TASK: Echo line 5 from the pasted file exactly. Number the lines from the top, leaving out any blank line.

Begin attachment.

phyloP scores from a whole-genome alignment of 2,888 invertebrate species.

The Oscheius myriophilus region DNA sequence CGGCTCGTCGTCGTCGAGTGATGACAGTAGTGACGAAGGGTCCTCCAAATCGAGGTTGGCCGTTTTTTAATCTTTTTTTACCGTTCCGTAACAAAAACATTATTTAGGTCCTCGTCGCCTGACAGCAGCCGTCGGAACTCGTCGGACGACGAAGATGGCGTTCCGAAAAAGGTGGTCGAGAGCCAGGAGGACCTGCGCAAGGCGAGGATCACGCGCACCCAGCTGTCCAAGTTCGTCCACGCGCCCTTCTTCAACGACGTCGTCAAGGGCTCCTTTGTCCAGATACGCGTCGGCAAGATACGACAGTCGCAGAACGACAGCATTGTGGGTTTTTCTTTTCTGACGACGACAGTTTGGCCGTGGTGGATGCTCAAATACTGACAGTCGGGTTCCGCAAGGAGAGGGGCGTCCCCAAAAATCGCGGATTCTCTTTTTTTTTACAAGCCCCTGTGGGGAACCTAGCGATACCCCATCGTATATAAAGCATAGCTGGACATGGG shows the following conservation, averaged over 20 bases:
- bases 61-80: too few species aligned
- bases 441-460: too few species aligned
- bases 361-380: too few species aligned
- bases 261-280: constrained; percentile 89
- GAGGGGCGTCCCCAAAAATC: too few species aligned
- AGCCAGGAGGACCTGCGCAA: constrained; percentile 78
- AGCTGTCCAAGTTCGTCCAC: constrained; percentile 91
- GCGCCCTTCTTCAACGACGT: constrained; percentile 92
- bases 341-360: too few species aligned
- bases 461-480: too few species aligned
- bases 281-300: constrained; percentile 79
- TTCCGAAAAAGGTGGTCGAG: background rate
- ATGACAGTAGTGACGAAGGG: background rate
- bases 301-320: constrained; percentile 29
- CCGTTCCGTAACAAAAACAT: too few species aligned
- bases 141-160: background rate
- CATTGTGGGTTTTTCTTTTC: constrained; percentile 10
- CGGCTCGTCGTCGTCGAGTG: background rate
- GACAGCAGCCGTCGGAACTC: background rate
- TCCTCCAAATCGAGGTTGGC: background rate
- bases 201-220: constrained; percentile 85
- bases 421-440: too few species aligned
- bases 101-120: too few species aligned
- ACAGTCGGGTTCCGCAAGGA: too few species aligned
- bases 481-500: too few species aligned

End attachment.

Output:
- bases 361-380: too few species aligned